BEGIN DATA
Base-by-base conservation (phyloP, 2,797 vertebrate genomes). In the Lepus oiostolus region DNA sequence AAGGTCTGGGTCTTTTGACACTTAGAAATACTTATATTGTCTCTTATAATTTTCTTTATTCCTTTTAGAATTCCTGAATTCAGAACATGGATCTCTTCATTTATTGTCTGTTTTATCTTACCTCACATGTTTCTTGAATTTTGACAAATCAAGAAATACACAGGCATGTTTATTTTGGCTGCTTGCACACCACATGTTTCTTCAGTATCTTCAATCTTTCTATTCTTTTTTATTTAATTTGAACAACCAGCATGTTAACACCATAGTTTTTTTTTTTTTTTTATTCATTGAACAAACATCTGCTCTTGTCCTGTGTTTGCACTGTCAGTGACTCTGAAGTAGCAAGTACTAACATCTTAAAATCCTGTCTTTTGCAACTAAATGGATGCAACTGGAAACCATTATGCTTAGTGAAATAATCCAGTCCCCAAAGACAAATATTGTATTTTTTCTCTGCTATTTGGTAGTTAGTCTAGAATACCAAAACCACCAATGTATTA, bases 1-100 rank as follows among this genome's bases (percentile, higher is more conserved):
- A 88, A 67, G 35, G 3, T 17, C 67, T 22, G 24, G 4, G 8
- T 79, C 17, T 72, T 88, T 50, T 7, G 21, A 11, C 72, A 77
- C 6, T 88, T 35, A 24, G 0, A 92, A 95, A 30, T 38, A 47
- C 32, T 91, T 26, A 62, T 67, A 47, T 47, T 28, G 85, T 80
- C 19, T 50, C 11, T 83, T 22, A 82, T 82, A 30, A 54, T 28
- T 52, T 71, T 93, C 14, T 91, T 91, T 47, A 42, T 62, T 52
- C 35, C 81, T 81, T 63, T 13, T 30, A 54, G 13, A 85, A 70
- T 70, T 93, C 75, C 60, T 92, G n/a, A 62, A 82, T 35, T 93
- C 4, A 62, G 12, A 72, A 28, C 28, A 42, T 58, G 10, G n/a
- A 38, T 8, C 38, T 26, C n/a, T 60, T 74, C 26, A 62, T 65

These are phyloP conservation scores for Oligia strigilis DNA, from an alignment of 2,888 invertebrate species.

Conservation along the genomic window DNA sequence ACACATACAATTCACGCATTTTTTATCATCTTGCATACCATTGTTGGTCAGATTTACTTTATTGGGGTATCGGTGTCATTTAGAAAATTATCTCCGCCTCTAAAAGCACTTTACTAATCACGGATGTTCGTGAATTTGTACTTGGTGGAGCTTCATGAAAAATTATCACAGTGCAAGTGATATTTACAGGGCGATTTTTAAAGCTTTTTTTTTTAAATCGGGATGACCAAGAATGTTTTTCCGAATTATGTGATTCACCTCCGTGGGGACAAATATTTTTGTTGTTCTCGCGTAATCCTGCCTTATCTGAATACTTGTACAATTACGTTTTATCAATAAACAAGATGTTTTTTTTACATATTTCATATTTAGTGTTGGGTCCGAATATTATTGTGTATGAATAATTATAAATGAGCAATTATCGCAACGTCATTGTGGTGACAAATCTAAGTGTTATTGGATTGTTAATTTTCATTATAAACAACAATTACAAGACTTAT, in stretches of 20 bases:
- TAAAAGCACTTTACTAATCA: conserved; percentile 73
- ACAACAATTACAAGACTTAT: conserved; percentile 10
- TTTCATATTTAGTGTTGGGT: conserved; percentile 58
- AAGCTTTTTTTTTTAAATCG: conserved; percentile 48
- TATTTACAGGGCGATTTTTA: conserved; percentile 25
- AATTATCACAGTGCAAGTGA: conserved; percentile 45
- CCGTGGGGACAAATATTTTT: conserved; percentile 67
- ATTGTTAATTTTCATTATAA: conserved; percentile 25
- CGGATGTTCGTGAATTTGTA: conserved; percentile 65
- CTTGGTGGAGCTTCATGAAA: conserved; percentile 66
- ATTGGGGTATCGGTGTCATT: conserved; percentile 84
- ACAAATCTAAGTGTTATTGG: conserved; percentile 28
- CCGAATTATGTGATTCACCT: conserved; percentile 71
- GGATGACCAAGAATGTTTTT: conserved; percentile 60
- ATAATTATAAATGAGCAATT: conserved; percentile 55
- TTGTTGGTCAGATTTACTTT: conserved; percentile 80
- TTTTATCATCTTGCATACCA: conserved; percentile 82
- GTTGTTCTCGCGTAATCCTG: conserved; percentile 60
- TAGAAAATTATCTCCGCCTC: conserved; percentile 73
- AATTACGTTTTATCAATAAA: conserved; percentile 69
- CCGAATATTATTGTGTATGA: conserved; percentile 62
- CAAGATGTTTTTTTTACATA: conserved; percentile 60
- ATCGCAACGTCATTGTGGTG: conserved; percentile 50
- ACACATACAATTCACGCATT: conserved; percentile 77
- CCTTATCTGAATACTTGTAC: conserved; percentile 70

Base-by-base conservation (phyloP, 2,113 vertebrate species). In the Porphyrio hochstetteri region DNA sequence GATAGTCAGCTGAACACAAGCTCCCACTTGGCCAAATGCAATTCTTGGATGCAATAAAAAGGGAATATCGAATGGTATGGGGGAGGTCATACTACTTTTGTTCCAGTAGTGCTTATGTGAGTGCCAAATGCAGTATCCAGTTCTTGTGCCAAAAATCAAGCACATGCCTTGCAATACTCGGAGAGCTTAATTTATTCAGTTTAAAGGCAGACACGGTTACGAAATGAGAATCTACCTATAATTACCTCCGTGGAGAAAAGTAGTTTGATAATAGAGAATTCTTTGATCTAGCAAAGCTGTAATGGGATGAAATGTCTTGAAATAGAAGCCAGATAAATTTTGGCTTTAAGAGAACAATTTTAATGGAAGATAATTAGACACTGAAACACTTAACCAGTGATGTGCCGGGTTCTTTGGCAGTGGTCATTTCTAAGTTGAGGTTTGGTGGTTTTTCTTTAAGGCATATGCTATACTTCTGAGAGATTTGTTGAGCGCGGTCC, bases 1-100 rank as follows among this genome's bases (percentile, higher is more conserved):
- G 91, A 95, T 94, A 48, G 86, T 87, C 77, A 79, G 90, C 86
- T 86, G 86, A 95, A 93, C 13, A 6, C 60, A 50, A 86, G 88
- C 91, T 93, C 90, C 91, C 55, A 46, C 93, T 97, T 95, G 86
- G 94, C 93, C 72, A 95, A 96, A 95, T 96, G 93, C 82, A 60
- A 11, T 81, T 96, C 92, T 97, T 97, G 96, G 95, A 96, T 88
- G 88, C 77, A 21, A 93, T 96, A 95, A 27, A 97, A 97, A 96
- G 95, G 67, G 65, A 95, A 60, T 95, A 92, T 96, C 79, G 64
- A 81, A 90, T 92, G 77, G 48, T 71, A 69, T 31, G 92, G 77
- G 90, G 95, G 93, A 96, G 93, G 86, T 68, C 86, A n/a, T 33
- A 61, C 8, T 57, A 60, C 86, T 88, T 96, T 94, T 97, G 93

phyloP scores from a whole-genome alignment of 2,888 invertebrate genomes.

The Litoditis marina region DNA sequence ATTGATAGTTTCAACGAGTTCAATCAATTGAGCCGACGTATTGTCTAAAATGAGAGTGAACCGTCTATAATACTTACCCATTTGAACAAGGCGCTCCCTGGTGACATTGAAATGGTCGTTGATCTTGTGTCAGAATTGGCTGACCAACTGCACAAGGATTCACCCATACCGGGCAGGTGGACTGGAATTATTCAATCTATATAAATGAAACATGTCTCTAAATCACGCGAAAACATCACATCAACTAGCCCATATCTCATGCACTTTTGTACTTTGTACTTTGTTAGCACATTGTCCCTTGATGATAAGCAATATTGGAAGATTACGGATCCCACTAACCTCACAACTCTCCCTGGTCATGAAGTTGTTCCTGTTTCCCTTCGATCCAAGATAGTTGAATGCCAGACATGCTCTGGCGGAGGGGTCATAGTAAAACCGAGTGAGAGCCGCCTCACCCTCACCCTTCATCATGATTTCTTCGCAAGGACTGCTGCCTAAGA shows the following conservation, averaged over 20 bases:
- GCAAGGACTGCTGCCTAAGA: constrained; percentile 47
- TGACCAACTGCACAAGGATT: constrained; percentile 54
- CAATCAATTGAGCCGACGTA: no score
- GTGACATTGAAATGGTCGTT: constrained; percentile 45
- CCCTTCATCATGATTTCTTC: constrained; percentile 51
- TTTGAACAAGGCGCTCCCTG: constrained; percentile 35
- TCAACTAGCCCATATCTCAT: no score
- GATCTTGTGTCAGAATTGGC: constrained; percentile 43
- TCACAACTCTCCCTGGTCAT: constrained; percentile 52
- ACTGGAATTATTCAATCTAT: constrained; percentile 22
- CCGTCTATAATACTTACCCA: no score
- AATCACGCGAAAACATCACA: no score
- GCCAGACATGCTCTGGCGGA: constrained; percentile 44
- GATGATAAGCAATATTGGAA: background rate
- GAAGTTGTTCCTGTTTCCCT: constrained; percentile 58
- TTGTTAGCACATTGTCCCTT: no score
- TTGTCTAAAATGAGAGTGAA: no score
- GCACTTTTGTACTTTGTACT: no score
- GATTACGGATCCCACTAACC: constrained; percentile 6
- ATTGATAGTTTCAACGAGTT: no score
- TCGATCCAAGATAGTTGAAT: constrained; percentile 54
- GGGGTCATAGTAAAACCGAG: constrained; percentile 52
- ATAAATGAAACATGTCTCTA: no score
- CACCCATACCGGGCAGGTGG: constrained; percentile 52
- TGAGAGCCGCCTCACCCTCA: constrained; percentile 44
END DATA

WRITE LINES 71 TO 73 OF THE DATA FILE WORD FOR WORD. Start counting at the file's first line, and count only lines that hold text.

- ATTGATAGTTTCAACGAGTT: no score
- TCGATCCAAGATAGTTGAAT: constrained; percentile 54
- GGGGTCATAGTAAAACCGAG: constrained; percentile 52